1nt Windhoek. Fly from Mombo to Windhoek via Maun. I think Wilderness safaris do this on Saturdays but you need to check with your agent. Otherwise you will have to either do an expensive charter to WINDHOEK OR fly back to Johannesburg and then to Windhoek. I don't recommend more than one night in Windhoek. Use it as a stop over night.

1nt Blue Train from Cape Town to Pretoria and fly out to USA ON THE SAME DAY AS BLUE TRAIN ARRIVES IN PRETORIA. Blue train sevice runs on Wed and friday only I think. Blue Train would be the perfect end to your trip.
king is offline  
Reply With Quote
Mar 29th, 2003, 09:13 AM
  #19
LizFrazier
Guest
 
Posts: n/a
King and SusanLynne-
Before mariacallas has her thread taken over by a discussion as to Kenya-SA, I must add-
Having been to Kenya 4 times and Botswana twice (but only once on safari), there are things that attract me to each that the other doesn't provide. I fell in love (with Africa) in Kenya. It was probably on the Mara. My next trip will most likely be to see the Wildebeests either on the Mara or in the Ngorongoro Conservation area, and that is truly one of the GREAT spectacles on earth. Nothing in Botswana compares to that. I think I will start a new thread on the subject to get some of your opinions, but I know how Rocco feels, as I share that same stubborness, if you will, between Capetown/SA and Botswana. I have tried so desperately to want to go to Capetown, but alas, I cannot bring myself to cut a day (let alone a week) off Botswana to visit Capetown or South Africa game parks. Put me in a tent where I can hear all sorts of wild animals during the night, sit by an open bonfire and watch to incredible stars of the southern skies while a hyena whoops, off in the distance, and I cannot imagine giving up a day for a big city. I guess I can only hope to meet Selwyn if he lets me know on one of his rare jaunts to Botswana and I meet him there around the fire after dinner to share a drink and listen to him wax poetic about Capetown as I muse the heavens and other galaxies.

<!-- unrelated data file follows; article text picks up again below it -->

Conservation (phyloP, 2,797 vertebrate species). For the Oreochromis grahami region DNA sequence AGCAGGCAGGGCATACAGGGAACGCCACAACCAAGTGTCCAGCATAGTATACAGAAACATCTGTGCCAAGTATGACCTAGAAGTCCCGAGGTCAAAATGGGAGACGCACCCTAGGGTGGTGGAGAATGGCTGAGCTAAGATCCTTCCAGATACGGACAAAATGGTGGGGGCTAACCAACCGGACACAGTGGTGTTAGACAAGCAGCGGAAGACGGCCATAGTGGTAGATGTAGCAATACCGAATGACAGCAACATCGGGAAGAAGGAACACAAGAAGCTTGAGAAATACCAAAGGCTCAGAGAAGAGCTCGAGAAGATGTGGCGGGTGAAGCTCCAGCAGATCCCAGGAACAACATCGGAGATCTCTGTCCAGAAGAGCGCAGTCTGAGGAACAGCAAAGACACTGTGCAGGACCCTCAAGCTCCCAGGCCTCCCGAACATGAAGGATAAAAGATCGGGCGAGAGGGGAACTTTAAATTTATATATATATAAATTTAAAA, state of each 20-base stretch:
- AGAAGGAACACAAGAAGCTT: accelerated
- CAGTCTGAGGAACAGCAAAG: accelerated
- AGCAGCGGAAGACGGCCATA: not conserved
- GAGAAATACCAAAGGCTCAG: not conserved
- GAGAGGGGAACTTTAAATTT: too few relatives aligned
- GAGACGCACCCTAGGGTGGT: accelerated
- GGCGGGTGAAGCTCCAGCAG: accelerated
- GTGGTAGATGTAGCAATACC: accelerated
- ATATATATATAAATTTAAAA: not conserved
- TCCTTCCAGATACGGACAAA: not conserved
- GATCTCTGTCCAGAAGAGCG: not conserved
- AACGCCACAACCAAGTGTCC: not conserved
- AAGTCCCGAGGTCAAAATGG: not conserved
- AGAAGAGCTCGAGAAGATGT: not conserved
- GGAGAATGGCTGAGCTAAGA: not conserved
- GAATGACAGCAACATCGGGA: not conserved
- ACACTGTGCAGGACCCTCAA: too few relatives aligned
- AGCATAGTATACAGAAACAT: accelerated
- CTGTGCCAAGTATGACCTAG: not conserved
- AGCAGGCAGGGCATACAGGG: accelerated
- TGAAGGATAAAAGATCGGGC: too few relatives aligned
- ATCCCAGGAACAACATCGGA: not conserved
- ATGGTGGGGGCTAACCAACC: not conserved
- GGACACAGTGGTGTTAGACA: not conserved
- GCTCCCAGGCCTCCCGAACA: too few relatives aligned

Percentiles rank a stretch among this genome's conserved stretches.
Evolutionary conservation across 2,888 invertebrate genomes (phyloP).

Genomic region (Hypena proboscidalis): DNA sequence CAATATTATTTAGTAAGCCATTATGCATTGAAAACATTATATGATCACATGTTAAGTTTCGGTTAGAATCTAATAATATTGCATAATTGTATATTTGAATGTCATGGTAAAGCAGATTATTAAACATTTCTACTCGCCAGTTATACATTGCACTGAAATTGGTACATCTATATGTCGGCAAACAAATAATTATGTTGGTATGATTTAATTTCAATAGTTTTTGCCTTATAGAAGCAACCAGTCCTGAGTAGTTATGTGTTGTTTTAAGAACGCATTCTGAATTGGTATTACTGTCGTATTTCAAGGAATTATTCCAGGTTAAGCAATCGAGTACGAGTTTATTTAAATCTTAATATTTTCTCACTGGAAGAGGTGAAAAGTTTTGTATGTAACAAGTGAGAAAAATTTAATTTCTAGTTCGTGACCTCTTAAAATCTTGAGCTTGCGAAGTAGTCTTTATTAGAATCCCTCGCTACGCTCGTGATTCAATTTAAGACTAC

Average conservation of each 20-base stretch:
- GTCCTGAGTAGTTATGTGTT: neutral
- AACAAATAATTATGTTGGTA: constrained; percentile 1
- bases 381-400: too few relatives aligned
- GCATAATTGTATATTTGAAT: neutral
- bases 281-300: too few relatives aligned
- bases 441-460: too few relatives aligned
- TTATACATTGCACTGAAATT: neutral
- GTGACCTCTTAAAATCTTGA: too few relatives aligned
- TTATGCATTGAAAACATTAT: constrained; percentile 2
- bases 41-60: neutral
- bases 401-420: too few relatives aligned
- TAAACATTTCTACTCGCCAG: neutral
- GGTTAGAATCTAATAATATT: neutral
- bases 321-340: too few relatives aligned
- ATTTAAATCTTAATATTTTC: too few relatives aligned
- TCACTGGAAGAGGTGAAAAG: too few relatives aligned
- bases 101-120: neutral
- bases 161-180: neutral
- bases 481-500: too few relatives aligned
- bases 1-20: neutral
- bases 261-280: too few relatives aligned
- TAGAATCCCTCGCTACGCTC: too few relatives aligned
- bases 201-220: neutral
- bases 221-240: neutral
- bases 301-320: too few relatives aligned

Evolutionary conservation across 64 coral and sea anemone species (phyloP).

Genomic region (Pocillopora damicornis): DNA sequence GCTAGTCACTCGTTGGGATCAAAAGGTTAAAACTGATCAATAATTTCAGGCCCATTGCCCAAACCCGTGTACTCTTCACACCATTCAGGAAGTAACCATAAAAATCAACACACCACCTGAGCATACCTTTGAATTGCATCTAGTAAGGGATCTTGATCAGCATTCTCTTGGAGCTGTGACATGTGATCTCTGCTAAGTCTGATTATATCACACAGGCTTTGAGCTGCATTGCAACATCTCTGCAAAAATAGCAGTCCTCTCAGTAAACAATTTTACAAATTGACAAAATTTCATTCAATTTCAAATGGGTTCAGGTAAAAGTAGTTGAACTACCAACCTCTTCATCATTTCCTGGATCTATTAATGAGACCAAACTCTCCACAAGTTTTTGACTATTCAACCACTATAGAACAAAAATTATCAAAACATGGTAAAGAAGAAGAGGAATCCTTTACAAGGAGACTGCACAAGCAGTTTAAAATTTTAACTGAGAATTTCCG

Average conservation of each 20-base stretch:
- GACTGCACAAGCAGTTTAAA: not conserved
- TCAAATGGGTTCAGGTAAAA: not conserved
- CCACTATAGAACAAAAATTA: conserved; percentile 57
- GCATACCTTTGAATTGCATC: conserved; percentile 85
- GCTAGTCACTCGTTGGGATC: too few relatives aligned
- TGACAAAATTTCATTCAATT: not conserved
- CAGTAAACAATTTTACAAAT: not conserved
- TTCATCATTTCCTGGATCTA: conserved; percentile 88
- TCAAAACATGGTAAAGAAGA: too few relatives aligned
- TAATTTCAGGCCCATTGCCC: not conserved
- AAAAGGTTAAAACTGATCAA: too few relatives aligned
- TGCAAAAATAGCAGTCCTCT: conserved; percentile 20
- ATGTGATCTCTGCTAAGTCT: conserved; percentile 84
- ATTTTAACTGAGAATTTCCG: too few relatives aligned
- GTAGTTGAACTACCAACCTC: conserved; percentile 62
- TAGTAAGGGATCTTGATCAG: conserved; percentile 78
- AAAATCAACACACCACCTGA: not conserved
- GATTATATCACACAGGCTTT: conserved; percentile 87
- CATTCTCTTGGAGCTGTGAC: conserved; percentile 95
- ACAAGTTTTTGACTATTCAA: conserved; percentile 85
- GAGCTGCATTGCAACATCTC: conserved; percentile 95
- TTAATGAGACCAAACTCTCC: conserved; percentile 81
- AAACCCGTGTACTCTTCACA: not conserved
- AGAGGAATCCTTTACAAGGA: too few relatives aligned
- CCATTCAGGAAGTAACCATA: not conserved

Lest I get carried away in my dreams, mariacallas, I say the Mara/Serengeti, whereever the Wildebeests happen to be, as surely one of the spots (is it ten or could we please expand it to 100)? tee hee. Liz
 
Reply With Quote
Mar 29th, 2003, 09:47 AM
  #20
DE
Guest
 
Posts: n/a
TO ALL,
Thank you again for all your recommendations. It's difficult making decisions with so many wonderful choices but we will work within this itinerary as any further changes may alter Mombo (which are difficult dates to get ). KING, you mention Taking the Blue Train from Cape Town to Pretoria. As our final flight is booked out of Cape Town, can one do an overnight on the train to Pretoria and back to CPTN. As we have 5 nts. in the cape area we have time to do whatever sightseeing we would like to. Thanks. DE
 
Reply With Quote
 


Thread Tools
Search this Thread
Posting Rules
You may not post new threads
You may not post replies
You may not post attachments
You may not edit your posts

BB code is On
Smilies are On
[IMG] code is On
HTML code is Off
Trackbacks are Off
Pingbacks are Off
Refbacks are On


FODOR'S VIDEO

All times are GMT -8. The time now is 06:52 AM.